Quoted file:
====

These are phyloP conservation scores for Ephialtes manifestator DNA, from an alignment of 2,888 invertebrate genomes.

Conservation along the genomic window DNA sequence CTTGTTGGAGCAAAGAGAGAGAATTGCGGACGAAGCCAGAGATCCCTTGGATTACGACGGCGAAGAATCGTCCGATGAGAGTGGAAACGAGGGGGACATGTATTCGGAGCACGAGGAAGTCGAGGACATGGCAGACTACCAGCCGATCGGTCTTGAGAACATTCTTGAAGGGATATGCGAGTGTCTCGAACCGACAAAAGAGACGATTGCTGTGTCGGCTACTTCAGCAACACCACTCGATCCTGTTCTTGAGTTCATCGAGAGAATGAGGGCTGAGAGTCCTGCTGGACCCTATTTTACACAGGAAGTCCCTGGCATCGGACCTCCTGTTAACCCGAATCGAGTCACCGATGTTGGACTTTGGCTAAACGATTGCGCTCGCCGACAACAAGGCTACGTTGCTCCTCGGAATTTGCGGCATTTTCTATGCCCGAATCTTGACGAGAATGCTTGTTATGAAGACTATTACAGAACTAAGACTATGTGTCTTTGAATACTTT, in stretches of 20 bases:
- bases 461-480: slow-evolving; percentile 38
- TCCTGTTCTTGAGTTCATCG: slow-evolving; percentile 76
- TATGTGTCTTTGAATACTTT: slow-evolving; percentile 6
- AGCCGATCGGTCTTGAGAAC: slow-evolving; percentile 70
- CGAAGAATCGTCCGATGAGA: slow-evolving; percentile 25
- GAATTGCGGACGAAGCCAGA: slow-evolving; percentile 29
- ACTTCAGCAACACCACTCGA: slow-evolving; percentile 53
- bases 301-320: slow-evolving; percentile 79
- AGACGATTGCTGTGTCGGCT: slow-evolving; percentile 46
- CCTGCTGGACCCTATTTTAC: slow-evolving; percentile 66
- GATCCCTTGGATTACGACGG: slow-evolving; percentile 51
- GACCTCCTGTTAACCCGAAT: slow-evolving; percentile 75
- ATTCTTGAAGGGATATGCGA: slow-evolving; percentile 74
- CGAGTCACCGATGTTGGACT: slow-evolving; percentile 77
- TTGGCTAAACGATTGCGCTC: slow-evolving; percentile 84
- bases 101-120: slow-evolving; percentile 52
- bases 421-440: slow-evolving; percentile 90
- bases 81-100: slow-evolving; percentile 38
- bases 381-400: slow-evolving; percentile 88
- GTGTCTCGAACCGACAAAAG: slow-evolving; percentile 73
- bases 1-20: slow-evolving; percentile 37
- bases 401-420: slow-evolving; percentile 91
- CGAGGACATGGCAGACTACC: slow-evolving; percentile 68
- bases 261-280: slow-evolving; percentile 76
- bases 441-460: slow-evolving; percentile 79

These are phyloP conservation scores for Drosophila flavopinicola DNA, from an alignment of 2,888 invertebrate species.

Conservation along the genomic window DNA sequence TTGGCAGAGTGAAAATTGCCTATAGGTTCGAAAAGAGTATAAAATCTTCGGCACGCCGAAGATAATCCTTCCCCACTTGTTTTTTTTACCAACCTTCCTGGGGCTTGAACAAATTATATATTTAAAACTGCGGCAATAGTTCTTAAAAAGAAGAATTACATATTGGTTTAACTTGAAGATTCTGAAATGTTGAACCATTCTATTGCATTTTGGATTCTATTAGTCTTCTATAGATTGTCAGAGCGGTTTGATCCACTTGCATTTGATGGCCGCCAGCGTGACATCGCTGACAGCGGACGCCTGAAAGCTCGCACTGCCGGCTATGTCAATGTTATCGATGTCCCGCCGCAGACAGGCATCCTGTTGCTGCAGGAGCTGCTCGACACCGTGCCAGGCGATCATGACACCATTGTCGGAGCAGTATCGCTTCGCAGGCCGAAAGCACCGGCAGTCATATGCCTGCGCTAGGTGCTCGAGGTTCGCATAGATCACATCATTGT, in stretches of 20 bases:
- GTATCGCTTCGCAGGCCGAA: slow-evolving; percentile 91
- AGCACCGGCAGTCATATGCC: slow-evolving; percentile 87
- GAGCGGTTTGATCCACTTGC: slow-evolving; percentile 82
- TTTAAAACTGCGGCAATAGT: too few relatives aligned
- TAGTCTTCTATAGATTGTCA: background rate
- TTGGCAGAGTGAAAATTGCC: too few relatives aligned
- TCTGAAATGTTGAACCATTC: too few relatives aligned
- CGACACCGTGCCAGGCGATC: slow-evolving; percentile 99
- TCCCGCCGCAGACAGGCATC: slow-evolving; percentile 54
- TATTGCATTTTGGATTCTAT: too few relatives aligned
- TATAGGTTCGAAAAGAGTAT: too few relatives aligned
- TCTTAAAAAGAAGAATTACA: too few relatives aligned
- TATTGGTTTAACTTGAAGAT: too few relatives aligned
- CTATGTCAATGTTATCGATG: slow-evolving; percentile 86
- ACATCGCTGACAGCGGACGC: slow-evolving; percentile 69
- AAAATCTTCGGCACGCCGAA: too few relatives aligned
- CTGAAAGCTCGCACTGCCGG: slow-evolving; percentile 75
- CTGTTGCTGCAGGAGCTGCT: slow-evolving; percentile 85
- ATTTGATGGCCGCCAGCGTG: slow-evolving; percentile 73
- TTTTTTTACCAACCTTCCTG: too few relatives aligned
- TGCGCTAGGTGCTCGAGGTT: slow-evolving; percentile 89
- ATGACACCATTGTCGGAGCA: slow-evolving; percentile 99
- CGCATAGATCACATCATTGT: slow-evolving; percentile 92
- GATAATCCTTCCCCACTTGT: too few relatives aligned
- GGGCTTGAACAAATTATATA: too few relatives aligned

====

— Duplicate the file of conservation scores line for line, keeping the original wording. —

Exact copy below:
These are phyloP conservation scores for Ephialtes manifestator DNA, from an alignment of 2,888 invertebrate genomes.

Conservation along the genomic window DNA sequence CTTGTTGGAGCAAAGAGAGAGAATTGCGGACGAAGCCAGAGATCCCTTGGATTACGACGGCGAAGAATCGTCCGATGAGAGTGGAAACGAGGGGGACATGTATTCGGAGCACGAGGAAGTCGAGGACATGGCAGACTACCAGCCGATCGGTCTTGAGAACATTCTTGAAGGGATATGCGAGTGTCTCGAACCGACAAAAGAGACGATTGCTGTGTCGGCTACTTCAGCAACACCACTCGATCCTGTTCTTGAGTTCATCGAGAGAATGAGGGCTGAGAGTCCTGCTGGACCCTATTTTACACAGGAAGTCCCTGGCATCGGACCTCCTGTTAACCCGAATCGAGTCACCGATGTTGGACTTTGGCTAAACGATTGCGCTCGCCGACAACAAGGCTACGTTGCTCCTCGGAATTTGCGGCATTTTCTATGCCCGAATCTTGACGAGAATGCTTGTTATGAAGACTATTACAGAACTAAGACTATGTGTCTTTGAATACTTT, in stretches of 20 bases:
- bases 461-480: slow-evolving; percentile 38
- TCCTGTTCTTGAGTTCATCG: slow-evolving; percentile 76
- TATGTGTCTTTGAATACTTT: slow-evolving; percentile 6
- AGCCGATCGGTCTTGAGAAC: slow-evolving; percentile 70
- CGAAGAATCGTCCGATGAGA: slow-evolving; percentile 25
- GAATTGCGGACGAAGCCAGA: slow-evolving; percentile 29
- ACTTCAGCAACACCACTCGA: slow-evolving; percentile 53
- bases 301-320: slow-evolving; percentile 79
- AGACGATTGCTGTGTCGGCT: slow-evolving; percentile 46
- CCTGCTGGACCCTATTTTAC: slow-evolving; percentile 66
- GATCCCTTGGATTACGACGG: slow-evolving; percentile 51
- GACCTCCTGTTAACCCGAAT: slow-evolving; percentile 75
- ATTCTTGAAGGGATATGCGA: slow-evolving; percentile 74
- CGAGTCACCGATGTTGGACT: slow-evolving; percentile 77
- TTGGCTAAACGATTGCGCTC: slow-evolving; percentile 84
- bases 101-120: slow-evolving; percentile 52
- bases 421-440: slow-evolving; percentile 90
- bases 81-100: slow-evolving; percentile 38
- bases 381-400: slow-evolving; percentile 88
- GTGTCTCGAACCGACAAAAG: slow-evolving; percentile 73
- bases 1-20: slow-evolving; percentile 37
- bases 401-420: slow-evolving; percentile 91
- CGAGGACATGGCAGACTACC: slow-evolving; percentile 68
- bases 261-280: slow-evolving; percentile 76
- bases 441-460: slow-evolving; percentile 79

These are phyloP conservation scores for Drosophila flavopinicola DNA, from an alignment of 2,888 invertebrate species.

Conservation along the genomic window DNA sequence TTGGCAGAGTGAAAATTGCCTATAGGTTCGAAAAGAGTATAAAATCTTCGGCACGCCGAAGATAATCCTTCCCCACTTGTTTTTTTTACCAACCTTCCTGGGGCTTGAACAAATTATATATTTAAAACTGCGGCAATAGTTCTTAAAAAGAAGAATTACATATTGGTTTAACTTGAAGATTCTGAAATGTTGAACCATTCTATTGCATTTTGGATTCTATTAGTCTTCTATAGATTGTCAGAGCGGTTTGATCCACTTGCATTTGATGGCCGCCAGCGTGACATCGCTGACAGCGGACGCCTGAAAGCTCGCACTGCCGGCTATGTCAATGTTATCGATGTCCCGCCGCAGACAGGCATCCTGTTGCTGCAGGAGCTGCTCGACACCGTGCCAGGCGATCATGACACCATTGTCGGAGCAGTATCGCTTCGCAGGCCGAAAGCACCGGCAGTCATATGCCTGCGCTAGGTGCTCGAGGTTCGCATAGATCACATCATTGT, in stretches of 20 bases:
- GTATCGCTTCGCAGGCCGAA: slow-evolving; percentile 91
- AGCACCGGCAGTCATATGCC: slow-evolving; percentile 87
- GAGCGGTTTGATCCACTTGC: slow-evolving; percentile 82
- TTTAAAACTGCGGCAATAGT: too few relatives aligned
- TAGTCTTCTATAGATTGTCA: background rate
- TTGGCAGAGTGAAAATTGCC: too few relatives aligned
- TCTGAAATGTTGAACCATTC: too few relatives aligned
- CGACACCGTGCCAGGCGATC: slow-evolving; percentile 99
- TCCCGCCGCAGACAGGCATC: slow-evolving; percentile 54
- TATTGCATTTTGGATTCTAT: too few relatives aligned
- TATAGGTTCGAAAAGAGTAT: too few relatives aligned
- TCTTAAAAAGAAGAATTACA: too few relatives aligned
- TATTGGTTTAACTTGAAGAT: too few relatives aligned
- CTATGTCAATGTTATCGATG: slow-evolving; percentile 86
- ACATCGCTGACAGCGGACGC: slow-evolving; percentile 69
- AAAATCTTCGGCACGCCGAA: too few relatives aligned
- CTGAAAGCTCGCACTGCCGG: slow-evolving; percentile 75
- CTGTTGCTGCAGGAGCTGCT: slow-evolving; percentile 85
- ATTTGATGGCCGCCAGCGTG: slow-evolving; percentile 73
- TTTTTTTACCAACCTTCCTG: too few relatives aligned
- TGCGCTAGGTGCTCGAGGTT: slow-evolving; percentile 89
- ATGACACCATTGTCGGAGCA: slow-evolving; percentile 99
- CGCATAGATCACATCATTGT: slow-evolving; percentile 92
- GATAATCCTTCCCCACTTGT: too few relatives aligned
- GGGCTTGAACAAATTATATA: too few relatives aligned